What do you know way too much about?
Tom LaPille: I might know too much about Magic. I've been playing since 1997, at which point I began to religiously follow tournament Magic on The Dojo and The Sideboard. Since 2002 I've been playing in Pro Tour Qualifiers, and I played in four Pro Tours from 2005 to 2008. I can pretty much tell you what was good in any Constructed format from 1998 to now. I know the depths of the Magic rules better than most competitive players I know. You can't throw me with anything involving layers or copying; about the only card that leads to rules questions I can't answer is Opalescence, which is famous for being the card that people use to stump the highest-level judges. I also know most cards from 2002 forward by name, with the exception of a few of the Kamigawa legends that I never played in Limited. Finally, I know almost any card from 2002 forward by art alone, and I can play perfectly functional Magic with foreign cards under most circumstances.
This doesn't feel right. Making Magic is my job, so I don't think I can know too much about it. Hmm.
Okay, let's try this again. I might know way too much about feudal Japan. A Legend of the Five Rings RPG campaign led me to start studying kenjutsu, which I've been doing for a year now. The combination of those two things pointed me toward learning a ton of stuff about Sengoku-era Japan, which is fascinating to me because of the vast social upheaval that was happening to a fairly repressed and isolated civilization. I now know a lot about the broad strokes of that period, but along the way I've picked up a lot of random minutiae. The word "kimono" is now so broad to me that it's pretty much useless, since you could be talking about a kosode, a juban, a furisode, or a yukata. I know what people's lives looked like all the way down to what they ate for breakfast, what buildings they lived in, and how they kept warm in the winter. I also know a bunch of history of the time period's sword schools and what wars looked like, in terms of logistics, number of combatants, tactics, and the experience of individual soldiers.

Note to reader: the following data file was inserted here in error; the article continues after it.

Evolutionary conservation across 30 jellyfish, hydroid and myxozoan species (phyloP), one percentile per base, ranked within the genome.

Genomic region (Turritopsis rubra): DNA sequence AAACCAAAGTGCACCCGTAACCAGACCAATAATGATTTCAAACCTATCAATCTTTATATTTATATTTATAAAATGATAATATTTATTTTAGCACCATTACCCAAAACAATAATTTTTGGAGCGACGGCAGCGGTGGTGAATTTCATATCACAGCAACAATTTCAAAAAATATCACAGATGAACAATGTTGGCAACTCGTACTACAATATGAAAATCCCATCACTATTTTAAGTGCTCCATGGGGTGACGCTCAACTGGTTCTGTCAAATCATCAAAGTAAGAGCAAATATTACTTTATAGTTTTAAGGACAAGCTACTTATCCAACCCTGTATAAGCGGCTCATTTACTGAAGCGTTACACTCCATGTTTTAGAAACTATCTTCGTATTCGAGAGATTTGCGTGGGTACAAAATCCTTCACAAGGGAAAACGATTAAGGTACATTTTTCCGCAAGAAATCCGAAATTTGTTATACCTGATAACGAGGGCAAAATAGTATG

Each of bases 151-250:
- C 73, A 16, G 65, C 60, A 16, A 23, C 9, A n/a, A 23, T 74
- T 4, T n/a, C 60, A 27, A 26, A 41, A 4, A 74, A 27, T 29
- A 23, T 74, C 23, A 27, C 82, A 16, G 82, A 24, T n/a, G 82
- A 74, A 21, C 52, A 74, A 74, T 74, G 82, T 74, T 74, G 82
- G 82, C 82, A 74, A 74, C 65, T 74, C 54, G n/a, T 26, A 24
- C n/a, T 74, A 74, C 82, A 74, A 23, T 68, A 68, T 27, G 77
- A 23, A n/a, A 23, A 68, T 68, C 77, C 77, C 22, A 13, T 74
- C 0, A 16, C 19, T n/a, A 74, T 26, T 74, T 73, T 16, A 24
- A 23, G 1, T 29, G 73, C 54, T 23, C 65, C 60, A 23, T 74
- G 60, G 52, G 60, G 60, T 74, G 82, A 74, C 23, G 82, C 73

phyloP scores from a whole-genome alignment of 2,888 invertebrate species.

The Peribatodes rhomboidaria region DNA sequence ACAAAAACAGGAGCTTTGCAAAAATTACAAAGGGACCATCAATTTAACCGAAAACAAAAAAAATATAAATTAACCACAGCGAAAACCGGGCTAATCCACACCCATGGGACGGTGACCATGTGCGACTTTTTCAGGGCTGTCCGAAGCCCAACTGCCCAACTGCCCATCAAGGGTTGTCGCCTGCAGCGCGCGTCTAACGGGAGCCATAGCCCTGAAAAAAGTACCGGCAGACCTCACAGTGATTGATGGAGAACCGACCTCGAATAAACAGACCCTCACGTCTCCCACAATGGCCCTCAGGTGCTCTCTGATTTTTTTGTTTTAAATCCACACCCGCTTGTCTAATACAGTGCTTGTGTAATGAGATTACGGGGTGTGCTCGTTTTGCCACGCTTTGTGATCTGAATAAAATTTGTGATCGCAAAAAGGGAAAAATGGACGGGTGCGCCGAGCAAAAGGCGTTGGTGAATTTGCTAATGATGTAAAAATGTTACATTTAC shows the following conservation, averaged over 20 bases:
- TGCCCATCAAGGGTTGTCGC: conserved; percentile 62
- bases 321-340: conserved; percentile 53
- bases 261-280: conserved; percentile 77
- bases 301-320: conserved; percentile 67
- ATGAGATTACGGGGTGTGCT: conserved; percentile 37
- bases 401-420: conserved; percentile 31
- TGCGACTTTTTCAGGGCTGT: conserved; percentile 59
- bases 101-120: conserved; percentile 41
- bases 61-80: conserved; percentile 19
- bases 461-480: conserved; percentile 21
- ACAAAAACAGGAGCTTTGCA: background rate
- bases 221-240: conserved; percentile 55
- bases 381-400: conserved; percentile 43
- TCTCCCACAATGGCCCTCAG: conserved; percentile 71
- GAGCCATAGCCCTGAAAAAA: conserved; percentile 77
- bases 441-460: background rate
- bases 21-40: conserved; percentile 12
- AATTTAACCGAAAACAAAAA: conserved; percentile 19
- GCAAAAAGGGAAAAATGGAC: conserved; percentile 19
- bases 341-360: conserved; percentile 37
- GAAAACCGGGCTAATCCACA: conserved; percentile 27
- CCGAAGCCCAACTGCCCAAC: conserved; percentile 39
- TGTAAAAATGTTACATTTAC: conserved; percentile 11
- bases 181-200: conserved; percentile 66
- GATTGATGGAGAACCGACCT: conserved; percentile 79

Wait a minute. Knowing this stuff makes me happy, and I keep trying to learn more about it. Yeah, this is wrong too.
One more try. I might know too much about investing. For one summer, I worked at a company that sold retirement plans to other companies. My job was to investigate categories of mutual funds, write reports about the category and the funds it contains, and make recommendations about which funds to add to our plans. The more I learned about how mutual fund companies worked, the more disillusioned I got with the investment world as a whole. It was rare that any specialized investment actually beat the market as a whole, and the higher expense ratios associated with heavily managed funds caused those who invested in them to lose money for no reason. I'm no longer an investment professional, and neither I nor Wizards of the Coast are here to give you investment advice, but my own investments will always be in low-expense-ratio index funds and low-expense-ratio bond funds. I know a lot above and beyond that single conclusion, all of which is both useless and depressing.
Okay, that's it. I know too much about investing. How about you?
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